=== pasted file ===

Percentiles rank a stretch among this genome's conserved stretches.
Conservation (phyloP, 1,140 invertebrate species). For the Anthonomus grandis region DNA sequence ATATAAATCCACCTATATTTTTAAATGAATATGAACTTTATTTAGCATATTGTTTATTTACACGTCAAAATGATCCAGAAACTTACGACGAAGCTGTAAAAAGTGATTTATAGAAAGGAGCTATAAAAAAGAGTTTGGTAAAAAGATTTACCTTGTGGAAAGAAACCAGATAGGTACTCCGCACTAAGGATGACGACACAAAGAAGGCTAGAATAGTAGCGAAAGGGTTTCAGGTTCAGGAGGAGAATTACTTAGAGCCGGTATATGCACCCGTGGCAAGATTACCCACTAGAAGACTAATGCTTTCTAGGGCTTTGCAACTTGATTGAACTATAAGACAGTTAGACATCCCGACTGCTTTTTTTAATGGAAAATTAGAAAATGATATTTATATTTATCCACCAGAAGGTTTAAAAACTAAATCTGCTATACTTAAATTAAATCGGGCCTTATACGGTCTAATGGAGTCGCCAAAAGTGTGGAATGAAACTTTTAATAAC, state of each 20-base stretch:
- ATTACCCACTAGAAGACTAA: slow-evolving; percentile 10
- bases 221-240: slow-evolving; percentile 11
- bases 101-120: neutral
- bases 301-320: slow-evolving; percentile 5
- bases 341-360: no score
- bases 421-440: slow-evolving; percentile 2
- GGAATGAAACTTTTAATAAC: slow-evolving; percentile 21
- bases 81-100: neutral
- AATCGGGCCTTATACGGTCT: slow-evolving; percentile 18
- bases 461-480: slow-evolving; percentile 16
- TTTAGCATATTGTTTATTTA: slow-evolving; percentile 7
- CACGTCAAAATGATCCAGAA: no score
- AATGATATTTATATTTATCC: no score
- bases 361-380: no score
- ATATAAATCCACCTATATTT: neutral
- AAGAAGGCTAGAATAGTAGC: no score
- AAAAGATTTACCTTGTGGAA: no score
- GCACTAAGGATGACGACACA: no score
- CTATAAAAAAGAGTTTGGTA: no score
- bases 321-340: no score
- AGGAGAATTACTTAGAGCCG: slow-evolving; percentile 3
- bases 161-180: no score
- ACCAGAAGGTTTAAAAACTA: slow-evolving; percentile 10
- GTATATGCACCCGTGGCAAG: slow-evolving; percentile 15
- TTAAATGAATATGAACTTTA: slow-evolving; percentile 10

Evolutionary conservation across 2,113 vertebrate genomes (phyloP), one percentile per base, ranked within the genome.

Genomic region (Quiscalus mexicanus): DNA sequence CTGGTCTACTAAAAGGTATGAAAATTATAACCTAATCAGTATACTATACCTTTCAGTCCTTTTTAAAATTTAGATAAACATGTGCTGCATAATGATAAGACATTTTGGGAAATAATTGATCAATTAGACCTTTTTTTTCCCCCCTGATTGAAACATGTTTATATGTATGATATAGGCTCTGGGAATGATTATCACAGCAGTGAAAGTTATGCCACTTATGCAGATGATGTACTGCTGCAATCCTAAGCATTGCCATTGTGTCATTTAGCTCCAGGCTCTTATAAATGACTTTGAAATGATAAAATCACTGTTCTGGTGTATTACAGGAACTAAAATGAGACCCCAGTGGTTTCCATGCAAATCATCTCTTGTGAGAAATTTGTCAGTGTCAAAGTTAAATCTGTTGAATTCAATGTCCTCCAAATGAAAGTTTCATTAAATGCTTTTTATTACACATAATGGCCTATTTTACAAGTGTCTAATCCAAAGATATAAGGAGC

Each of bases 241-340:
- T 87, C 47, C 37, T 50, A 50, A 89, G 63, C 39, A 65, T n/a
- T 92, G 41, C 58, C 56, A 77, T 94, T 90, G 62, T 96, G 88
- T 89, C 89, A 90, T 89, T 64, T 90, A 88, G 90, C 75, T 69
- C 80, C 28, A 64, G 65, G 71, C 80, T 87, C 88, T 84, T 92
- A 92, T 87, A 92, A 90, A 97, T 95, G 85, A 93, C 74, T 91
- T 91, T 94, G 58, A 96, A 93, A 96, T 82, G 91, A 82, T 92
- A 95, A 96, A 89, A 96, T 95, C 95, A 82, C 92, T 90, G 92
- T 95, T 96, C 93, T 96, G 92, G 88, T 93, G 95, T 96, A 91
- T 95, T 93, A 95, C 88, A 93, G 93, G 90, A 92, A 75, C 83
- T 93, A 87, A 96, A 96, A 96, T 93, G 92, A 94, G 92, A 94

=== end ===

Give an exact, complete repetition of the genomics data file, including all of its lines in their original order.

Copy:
Percentiles rank a stretch among this genome's conserved stretches.
Conservation (phyloP, 1,140 invertebrate species). For the Anthonomus grandis region DNA sequence ATATAAATCCACCTATATTTTTAAATGAATATGAACTTTATTTAGCATATTGTTTATTTACACGTCAAAATGATCCAGAAACTTACGACGAAGCTGTAAAAAGTGATTTATAGAAAGGAGCTATAAAAAAGAGTTTGGTAAAAAGATTTACCTTGTGGAAAGAAACCAGATAGGTACTCCGCACTAAGGATGACGACACAAAGAAGGCTAGAATAGTAGCGAAAGGGTTTCAGGTTCAGGAGGAGAATTACTTAGAGCCGGTATATGCACCCGTGGCAAGATTACCCACTAGAAGACTAATGCTTTCTAGGGCTTTGCAACTTGATTGAACTATAAGACAGTTAGACATCCCGACTGCTTTTTTTAATGGAAAATTAGAAAATGATATTTATATTTATCCACCAGAAGGTTTAAAAACTAAATCTGCTATACTTAAATTAAATCGGGCCTTATACGGTCTAATGGAGTCGCCAAAAGTGTGGAATGAAACTTTTAATAAC, state of each 20-base stretch:
- ATTACCCACTAGAAGACTAA: slow-evolving; percentile 10
- bases 221-240: slow-evolving; percentile 11
- bases 101-120: neutral
- bases 301-320: slow-evolving; percentile 5
- bases 341-360: no score
- bases 421-440: slow-evolving; percentile 2
- GGAATGAAACTTTTAATAAC: slow-evolving; percentile 21
- bases 81-100: neutral
- AATCGGGCCTTATACGGTCT: slow-evolving; percentile 18
- bases 461-480: slow-evolving; percentile 16
- TTTAGCATATTGTTTATTTA: slow-evolving; percentile 7
- CACGTCAAAATGATCCAGAA: no score
- AATGATATTTATATTTATCC: no score
- bases 361-380: no score
- ATATAAATCCACCTATATTT: neutral
- AAGAAGGCTAGAATAGTAGC: no score
- AAAAGATTTACCTTGTGGAA: no score
- GCACTAAGGATGACGACACA: no score
- CTATAAAAAAGAGTTTGGTA: no score
- bases 321-340: no score
- AGGAGAATTACTTAGAGCCG: slow-evolving; percentile 3
- bases 161-180: no score
- ACCAGAAGGTTTAAAAACTA: slow-evolving; percentile 10
- GTATATGCACCCGTGGCAAG: slow-evolving; percentile 15
- TTAAATGAATATGAACTTTA: slow-evolving; percentile 10

Evolutionary conservation across 2,113 vertebrate genomes (phyloP), one percentile per base, ranked within the genome.

Genomic region (Quiscalus mexicanus): DNA sequence CTGGTCTACTAAAAGGTATGAAAATTATAACCTAATCAGTATACTATACCTTTCAGTCCTTTTTAAAATTTAGATAAACATGTGCTGCATAATGATAAGACATTTTGGGAAATAATTGATCAATTAGACCTTTTTTTTCCCCCCTGATTGAAACATGTTTATATGTATGATATAGGCTCTGGGAATGATTATCACAGCAGTGAAAGTTATGCCACTTATGCAGATGATGTACTGCTGCAATCCTAAGCATTGCCATTGTGTCATTTAGCTCCAGGCTCTTATAAATGACTTTGAAATGATAAAATCACTGTTCTGGTGTATTACAGGAACTAAAATGAGACCCCAGTGGTTTCCATGCAAATCATCTCTTGTGAGAAATTTGTCAGTGTCAAAGTTAAATCTGTTGAATTCAATGTCCTCCAAATGAAAGTTTCATTAAATGCTTTTTATTACACATAATGGCCTATTTTACAAGTGTCTAATCCAAAGATATAAGGAGC

Each of bases 241-340:
- T 87, C 47, C 37, T 50, A 50, A 89, G 63, C 39, A 65, T n/a
- T 92, G 41, C 58, C 56, A 77, T 94, T 90, G 62, T 96, G 88
- T 89, C 89, A 90, T 89, T 64, T 90, A 88, G 90, C 75, T 69
- C 80, C 28, A 64, G 65, G 71, C 80, T 87, C 88, T 84, T 92
- A 92, T 87, A 92, A 90, A 97, T 95, G 85, A 93, C 74, T 91
- T 91, T 94, G 58, A 96, A 93, A 96, T 82, G 91, A 82, T 92
- A 95, A 96, A 89, A 96, T 95, C 95, A 82, C 92, T 90, G 92
- T 95, T 96, C 93, T 96, G 92, G 88, T 93, G 95, T 96, A 91
- T 95, T 93, A 95, C 88, A 93, G 93, G 90, A 92, A 75, C 83
- T 93, A 87, A 96, A 96, A 96, T 93, G 92, A 94, G 92, A 94